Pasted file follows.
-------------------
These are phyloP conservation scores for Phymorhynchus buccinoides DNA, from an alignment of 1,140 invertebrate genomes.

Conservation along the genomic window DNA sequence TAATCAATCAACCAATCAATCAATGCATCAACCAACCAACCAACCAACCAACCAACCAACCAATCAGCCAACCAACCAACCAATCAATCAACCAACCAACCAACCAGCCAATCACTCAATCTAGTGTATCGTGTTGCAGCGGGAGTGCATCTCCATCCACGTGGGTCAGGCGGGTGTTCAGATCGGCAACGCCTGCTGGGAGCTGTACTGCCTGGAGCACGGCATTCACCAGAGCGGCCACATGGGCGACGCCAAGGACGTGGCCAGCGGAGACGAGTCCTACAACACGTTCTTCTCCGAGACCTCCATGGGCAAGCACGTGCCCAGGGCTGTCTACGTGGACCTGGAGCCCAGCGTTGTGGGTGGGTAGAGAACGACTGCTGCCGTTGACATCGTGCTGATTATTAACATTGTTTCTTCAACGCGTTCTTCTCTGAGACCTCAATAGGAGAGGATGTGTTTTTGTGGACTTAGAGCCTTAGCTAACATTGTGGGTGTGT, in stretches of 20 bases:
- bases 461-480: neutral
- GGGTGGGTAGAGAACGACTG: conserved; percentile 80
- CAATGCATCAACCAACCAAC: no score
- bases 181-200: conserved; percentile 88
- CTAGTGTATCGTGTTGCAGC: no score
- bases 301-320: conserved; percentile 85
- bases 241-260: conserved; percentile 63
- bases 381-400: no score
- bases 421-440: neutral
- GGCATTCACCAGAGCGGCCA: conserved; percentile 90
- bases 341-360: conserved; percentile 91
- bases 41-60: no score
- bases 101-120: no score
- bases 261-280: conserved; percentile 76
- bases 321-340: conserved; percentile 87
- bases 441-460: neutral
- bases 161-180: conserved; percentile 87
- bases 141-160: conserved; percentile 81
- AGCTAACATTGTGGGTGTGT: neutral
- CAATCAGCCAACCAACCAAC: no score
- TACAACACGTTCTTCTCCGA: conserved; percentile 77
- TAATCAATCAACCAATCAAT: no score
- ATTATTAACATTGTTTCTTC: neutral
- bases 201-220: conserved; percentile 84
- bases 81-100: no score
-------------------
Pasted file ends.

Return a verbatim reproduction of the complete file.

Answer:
These are phyloP conservation scores for Phymorhynchus buccinoides DNA, from an alignment of 1,140 invertebrate genomes.

Conservation along the genomic window DNA sequence TAATCAATCAACCAATCAATCAATGCATCAACCAACCAACCAACCAACCAACCAACCAACCAATCAGCCAACCAACCAACCAATCAATCAACCAACCAACCAACCAGCCAATCACTCAATCTAGTGTATCGTGTTGCAGCGGGAGTGCATCTCCATCCACGTGGGTCAGGCGGGTGTTCAGATCGGCAACGCCTGCTGGGAGCTGTACTGCCTGGAGCACGGCATTCACCAGAGCGGCCACATGGGCGACGCCAAGGACGTGGCCAGCGGAGACGAGTCCTACAACACGTTCTTCTCCGAGACCTCCATGGGCAAGCACGTGCCCAGGGCTGTCTACGTGGACCTGGAGCCCAGCGTTGTGGGTGGGTAGAGAACGACTGCTGCCGTTGACATCGTGCTGATTATTAACATTGTTTCTTCAACGCGTTCTTCTCTGAGACCTCAATAGGAGAGGATGTGTTTTTGTGGACTTAGAGCCTTAGCTAACATTGTGGGTGTGT, in stretches of 20 bases:
- bases 461-480: neutral
- GGGTGGGTAGAGAACGACTG: conserved; percentile 80
- CAATGCATCAACCAACCAAC: no score
- bases 181-200: conserved; percentile 88
- CTAGTGTATCGTGTTGCAGC: no score
- bases 301-320: conserved; percentile 85
- bases 241-260: conserved; percentile 63
- bases 381-400: no score
- bases 421-440: neutral
- GGCATTCACCAGAGCGGCCA: conserved; percentile 90
- bases 341-360: conserved; percentile 91
- bases 41-60: no score
- bases 101-120: no score
- bases 261-280: conserved; percentile 76
- bases 321-340: conserved; percentile 87
- bases 441-460: neutral
- bases 161-180: conserved; percentile 87
- bases 141-160: conserved; percentile 81
- AGCTAACATTGTGGGTGTGT: neutral
- CAATCAGCCAACCAACCAAC: no score
- TACAACACGTTCTTCTCCGA: conserved; percentile 77
- TAATCAATCAACCAATCAAT: no score
- ATTATTAACATTGTTTCTTC: neutral
- bases 201-220: conserved; percentile 84
- bases 81-100: no score